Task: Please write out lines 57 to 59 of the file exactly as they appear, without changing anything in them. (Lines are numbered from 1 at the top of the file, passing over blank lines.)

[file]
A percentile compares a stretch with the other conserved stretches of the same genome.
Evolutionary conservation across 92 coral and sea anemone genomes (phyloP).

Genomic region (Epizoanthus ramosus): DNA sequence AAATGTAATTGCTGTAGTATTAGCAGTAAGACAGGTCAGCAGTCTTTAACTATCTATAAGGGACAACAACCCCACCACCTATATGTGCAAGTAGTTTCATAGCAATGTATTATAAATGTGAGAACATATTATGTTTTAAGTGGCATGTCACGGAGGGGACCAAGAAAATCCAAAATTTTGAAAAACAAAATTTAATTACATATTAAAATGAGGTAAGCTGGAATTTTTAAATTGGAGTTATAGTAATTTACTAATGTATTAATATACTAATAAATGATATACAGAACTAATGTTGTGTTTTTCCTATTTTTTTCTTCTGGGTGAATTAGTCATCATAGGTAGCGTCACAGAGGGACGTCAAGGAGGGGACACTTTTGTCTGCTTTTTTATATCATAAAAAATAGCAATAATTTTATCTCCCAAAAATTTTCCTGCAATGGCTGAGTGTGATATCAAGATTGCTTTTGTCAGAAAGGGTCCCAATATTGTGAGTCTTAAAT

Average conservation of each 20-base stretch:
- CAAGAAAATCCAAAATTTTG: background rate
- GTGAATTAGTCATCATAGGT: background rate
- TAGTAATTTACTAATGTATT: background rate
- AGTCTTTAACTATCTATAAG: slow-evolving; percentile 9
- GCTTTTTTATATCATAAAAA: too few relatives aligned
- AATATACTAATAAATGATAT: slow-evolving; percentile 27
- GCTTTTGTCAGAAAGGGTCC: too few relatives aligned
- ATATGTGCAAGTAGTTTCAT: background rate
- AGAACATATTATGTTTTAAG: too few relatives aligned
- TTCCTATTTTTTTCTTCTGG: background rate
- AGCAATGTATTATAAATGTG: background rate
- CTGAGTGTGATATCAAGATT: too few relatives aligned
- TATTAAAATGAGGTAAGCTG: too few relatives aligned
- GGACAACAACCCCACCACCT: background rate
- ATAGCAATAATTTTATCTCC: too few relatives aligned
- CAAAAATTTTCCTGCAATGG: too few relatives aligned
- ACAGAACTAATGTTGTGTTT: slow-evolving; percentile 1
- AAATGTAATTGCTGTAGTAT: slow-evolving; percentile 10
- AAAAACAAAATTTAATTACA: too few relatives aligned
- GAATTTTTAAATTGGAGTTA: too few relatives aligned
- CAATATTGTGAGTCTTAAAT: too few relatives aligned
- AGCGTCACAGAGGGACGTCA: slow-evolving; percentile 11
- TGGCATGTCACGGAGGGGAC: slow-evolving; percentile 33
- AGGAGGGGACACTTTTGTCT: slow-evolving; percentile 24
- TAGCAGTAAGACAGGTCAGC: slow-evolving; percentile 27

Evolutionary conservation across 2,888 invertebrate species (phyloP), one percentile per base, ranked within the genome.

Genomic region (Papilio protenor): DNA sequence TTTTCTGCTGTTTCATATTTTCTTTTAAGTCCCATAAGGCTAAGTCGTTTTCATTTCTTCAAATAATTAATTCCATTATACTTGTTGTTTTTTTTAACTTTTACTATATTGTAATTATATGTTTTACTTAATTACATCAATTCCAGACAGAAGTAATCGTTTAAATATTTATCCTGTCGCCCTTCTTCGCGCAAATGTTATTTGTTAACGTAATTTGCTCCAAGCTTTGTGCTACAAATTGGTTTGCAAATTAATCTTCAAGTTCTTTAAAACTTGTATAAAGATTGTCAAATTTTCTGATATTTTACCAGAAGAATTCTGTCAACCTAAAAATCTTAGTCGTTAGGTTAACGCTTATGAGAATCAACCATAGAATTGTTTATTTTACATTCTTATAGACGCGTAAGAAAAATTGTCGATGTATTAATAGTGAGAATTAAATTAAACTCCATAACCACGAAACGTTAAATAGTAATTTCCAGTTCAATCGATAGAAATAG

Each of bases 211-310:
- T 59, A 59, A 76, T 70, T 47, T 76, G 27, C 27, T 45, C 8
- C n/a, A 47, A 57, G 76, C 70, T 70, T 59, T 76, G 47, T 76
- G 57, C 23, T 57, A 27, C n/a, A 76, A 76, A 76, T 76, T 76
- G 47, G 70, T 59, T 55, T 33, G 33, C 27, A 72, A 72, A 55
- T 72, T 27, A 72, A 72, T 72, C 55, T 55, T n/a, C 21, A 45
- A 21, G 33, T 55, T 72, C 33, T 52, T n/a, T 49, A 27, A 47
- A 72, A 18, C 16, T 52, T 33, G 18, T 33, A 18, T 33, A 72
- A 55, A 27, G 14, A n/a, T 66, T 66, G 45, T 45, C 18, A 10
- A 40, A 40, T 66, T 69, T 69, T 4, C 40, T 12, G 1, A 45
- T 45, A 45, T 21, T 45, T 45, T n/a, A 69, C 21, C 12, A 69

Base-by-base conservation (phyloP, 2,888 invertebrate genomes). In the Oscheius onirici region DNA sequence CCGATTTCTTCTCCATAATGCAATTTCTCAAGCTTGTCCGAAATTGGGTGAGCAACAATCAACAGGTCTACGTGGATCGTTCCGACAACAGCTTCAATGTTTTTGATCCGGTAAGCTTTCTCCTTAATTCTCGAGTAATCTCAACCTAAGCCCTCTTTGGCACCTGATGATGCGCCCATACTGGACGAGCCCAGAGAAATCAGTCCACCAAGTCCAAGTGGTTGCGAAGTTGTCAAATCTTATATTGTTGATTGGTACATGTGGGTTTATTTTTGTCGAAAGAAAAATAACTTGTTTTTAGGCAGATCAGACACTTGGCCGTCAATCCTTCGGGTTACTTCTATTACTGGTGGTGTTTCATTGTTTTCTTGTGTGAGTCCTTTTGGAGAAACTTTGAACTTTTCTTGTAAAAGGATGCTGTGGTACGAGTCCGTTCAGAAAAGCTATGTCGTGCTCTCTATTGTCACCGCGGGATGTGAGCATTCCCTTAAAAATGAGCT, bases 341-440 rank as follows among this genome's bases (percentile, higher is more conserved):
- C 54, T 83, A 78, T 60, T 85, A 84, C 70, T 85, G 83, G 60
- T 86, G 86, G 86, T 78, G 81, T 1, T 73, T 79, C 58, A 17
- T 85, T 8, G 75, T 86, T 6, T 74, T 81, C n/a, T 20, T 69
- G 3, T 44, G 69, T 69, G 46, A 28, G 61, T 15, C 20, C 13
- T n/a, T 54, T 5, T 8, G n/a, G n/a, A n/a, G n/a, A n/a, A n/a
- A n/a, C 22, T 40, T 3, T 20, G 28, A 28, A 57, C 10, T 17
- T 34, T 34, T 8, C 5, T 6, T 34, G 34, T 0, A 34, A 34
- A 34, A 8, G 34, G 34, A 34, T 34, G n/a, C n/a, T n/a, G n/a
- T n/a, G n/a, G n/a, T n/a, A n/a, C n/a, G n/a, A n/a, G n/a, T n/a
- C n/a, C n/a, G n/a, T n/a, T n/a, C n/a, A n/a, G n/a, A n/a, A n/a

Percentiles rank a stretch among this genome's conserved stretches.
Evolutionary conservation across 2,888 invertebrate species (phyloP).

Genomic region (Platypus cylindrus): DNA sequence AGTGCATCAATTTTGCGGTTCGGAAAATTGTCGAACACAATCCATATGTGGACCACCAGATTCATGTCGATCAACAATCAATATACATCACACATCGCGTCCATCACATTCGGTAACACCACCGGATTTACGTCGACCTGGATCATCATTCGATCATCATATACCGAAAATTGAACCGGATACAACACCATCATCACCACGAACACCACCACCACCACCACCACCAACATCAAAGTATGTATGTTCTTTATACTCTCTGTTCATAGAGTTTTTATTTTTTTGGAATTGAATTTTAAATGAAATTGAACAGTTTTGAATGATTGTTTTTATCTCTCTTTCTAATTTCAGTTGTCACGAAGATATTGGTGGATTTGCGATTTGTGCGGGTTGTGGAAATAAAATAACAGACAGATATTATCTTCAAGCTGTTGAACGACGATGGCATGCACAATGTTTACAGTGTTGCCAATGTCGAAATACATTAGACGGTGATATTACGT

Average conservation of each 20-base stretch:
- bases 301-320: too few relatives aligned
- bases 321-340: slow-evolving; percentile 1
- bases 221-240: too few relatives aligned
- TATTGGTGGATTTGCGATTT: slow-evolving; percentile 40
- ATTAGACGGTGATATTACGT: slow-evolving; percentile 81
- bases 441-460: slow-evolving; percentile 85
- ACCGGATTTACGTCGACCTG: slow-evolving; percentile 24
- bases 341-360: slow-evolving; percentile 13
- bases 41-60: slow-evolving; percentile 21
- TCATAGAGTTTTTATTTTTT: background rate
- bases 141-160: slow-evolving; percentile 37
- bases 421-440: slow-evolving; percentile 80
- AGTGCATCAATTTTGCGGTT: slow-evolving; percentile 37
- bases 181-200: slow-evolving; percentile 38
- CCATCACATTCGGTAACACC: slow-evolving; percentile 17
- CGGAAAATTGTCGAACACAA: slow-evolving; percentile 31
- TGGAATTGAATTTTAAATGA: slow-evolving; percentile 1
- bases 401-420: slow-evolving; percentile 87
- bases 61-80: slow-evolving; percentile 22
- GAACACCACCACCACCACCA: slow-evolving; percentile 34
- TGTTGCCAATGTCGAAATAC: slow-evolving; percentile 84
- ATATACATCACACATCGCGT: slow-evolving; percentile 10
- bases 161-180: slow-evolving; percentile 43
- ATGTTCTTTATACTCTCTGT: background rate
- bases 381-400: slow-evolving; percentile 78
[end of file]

Average conservation of each 20-base stretch:
- bases 301-320: too few relatives aligned
- bases 321-340: slow-evolving; percentile 1